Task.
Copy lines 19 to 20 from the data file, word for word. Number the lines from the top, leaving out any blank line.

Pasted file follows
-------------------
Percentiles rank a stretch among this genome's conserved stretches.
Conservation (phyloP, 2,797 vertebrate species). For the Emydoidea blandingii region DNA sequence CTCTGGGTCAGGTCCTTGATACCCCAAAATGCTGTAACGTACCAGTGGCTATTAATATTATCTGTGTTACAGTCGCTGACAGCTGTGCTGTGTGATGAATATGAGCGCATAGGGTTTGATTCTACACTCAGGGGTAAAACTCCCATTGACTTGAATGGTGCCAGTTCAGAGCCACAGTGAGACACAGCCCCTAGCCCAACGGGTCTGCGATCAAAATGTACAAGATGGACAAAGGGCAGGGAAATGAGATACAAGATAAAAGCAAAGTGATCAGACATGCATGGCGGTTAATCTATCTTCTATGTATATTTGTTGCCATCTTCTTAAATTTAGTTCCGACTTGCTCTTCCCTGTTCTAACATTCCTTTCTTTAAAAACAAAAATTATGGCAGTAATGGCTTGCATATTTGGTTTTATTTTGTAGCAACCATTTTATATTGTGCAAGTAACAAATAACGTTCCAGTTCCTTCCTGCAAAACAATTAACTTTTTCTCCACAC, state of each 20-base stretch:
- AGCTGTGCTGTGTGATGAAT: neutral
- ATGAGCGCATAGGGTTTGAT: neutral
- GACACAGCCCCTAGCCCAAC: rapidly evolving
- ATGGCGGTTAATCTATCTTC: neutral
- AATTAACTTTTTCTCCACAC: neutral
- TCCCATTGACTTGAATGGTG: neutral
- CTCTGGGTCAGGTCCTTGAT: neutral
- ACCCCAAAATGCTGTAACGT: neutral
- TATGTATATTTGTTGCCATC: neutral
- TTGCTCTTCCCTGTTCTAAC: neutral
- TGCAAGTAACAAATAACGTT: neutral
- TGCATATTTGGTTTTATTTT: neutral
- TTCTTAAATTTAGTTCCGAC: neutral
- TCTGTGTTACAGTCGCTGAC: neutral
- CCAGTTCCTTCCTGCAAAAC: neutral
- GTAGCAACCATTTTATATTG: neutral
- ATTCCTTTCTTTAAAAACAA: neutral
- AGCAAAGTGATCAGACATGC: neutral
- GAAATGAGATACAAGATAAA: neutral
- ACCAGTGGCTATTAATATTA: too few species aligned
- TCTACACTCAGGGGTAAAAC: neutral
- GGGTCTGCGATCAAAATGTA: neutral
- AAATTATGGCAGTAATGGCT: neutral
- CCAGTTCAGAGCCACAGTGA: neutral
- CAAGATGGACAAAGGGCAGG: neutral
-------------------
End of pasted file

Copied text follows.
- ATTCCTTTCTTTAAAAACAA: neutral
- AGCAAAGTGATCAGACATGC: neutral